In writing, Seanbaby has been one of my biggest inspirations. A long time ago, I always looked forward to his “Rest of the Crap” column in EGM, and would read them out loud to my mother while gripping my sides to prevent them from splitting. He also once imparted advice in an article that has resonated with me to this day. He said:
Whether you want to design levels, beta test an MMORPG, or write game reviews, go ahead and do it. If you’re any good, those who pay people for stuff like that will find you.Sean “Seanbaby” Reiley
And now, here I am, writing a blog, by myself, for no money. Those people who pay have yet to find me, but I’m putting myself out there in hopes that Seanbaby’s advice is on the mark.
Abruptly changing gears: I suck at math. As embarrassing as it is to say, the only high school subject I ever flunked was math. I just never quite got the hang of trigonometry, and it has since been the bane of my existence. I’ll stick to writing, and leave the math up to the mathematicians.
So, Seanbaby has gone and made a game about math. I’ve never been so conflicted in all my years. It’s free, but somehow I’ve put it off trying it out until now. What will win out; my Seanbaby fangirlism, or my deep anxiety towards math?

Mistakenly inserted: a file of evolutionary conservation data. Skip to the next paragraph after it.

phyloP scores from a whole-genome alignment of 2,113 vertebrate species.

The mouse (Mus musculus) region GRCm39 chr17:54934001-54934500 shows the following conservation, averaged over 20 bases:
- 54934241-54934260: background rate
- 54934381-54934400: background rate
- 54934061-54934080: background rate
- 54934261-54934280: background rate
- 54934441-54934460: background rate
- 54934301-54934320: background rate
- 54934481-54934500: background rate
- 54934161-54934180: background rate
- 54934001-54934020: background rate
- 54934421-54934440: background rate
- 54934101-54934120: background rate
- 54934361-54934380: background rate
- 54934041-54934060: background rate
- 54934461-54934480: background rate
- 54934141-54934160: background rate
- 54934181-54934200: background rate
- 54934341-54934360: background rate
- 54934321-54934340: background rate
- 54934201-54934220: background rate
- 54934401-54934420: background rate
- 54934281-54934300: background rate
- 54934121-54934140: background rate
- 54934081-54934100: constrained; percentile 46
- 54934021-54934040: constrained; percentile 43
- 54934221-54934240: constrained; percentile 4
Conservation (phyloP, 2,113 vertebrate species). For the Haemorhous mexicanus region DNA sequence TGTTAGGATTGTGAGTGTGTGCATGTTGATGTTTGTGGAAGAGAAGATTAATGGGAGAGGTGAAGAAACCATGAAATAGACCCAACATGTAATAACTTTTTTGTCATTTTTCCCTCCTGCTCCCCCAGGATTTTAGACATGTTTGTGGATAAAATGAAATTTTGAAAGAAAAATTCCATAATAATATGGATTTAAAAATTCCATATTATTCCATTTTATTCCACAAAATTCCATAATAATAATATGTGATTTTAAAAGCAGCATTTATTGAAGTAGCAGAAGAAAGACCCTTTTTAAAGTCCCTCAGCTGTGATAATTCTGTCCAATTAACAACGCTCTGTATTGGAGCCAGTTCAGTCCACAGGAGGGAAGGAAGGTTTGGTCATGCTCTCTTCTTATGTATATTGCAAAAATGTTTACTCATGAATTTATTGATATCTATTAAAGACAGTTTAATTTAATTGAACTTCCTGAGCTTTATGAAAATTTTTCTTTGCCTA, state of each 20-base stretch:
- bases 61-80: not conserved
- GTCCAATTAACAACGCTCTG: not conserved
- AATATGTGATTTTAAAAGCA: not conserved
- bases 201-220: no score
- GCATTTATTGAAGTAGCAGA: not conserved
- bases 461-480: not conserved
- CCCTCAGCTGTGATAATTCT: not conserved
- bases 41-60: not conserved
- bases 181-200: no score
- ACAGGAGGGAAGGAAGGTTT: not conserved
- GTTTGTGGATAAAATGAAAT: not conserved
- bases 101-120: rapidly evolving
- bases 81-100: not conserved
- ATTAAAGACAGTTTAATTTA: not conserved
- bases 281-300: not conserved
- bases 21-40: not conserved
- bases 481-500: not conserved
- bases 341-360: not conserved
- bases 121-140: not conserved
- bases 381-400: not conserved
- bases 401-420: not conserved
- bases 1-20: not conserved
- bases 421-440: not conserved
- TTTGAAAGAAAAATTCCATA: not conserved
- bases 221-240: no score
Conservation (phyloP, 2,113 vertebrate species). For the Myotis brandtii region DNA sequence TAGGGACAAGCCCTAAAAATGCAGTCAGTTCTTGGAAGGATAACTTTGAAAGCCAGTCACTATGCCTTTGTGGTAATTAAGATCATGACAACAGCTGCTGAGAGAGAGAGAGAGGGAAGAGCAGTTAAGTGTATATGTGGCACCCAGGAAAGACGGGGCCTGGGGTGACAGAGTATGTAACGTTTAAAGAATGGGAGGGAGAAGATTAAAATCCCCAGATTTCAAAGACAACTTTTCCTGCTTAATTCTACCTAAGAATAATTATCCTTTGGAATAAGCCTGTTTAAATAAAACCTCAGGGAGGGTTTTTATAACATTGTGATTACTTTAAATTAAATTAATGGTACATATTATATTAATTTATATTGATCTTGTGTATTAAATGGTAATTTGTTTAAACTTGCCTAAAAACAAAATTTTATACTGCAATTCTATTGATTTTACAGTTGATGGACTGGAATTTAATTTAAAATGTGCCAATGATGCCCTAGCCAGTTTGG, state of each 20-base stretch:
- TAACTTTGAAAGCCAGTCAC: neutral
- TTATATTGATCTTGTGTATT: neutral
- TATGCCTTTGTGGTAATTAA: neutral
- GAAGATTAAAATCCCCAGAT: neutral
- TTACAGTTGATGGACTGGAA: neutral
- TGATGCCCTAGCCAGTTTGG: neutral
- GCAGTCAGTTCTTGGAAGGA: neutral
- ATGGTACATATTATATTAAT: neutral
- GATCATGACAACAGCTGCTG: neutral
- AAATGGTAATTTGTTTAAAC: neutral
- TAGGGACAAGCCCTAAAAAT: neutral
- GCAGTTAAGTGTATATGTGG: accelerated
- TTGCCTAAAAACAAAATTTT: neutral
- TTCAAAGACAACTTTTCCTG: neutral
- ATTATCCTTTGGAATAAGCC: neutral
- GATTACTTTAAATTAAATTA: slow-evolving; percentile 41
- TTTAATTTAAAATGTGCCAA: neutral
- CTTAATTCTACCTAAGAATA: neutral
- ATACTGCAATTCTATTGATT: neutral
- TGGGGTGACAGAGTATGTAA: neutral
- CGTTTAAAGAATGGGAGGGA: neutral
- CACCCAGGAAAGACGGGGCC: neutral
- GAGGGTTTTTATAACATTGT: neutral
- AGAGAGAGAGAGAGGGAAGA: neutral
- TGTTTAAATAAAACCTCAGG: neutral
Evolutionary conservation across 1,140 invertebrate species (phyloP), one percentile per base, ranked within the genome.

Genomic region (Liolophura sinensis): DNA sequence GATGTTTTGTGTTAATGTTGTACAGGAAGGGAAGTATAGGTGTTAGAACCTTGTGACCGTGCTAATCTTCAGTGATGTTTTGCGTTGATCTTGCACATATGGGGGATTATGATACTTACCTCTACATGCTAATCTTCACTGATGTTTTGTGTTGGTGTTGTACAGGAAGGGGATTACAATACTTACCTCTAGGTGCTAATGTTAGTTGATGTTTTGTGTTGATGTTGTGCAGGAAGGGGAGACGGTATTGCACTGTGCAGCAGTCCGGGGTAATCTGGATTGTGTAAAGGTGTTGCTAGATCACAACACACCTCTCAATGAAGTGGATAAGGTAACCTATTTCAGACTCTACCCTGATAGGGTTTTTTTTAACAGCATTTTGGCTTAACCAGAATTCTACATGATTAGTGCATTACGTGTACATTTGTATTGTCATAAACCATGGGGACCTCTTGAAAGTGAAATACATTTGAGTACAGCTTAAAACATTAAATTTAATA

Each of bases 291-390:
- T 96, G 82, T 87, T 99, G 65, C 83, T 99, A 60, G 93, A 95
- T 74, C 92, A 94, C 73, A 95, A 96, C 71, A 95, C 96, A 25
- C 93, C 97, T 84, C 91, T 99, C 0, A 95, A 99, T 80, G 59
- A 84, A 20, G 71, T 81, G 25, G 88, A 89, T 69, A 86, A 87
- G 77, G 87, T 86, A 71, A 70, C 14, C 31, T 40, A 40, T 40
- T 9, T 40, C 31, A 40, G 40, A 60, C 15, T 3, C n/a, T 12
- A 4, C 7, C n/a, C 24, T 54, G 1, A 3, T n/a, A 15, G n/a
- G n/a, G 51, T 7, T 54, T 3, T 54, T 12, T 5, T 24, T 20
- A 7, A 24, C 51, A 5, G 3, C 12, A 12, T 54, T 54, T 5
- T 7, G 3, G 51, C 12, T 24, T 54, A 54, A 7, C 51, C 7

Calculords is a game that mixes the fun of card battling with the unspeakable horrors of math. It’s free, so you could go play it now and save me having to explain it, but I’ll do my best to explain it anyway.
It’s an attack and defense game. You have three lanes that you fill with cards played from your hand. Each card has a number value on it, and in order to play the card you need to calculate that amount using the number cards you’re dealt each turn. Once you’ve used all the numbers you can to play all the cards you’re able to, your forces then advance on the enemy and attack anything within range. The goal is to push through to the enemy’s side to attack them directly. Whoever runs out of HP first, loses.
That’s the basics of it. You’re encouraged to use up all your cards in a single turn. Clearing your number cards deals you another hand of digits to play further cards, and clearing both sets of cards nets you bonus/experience points.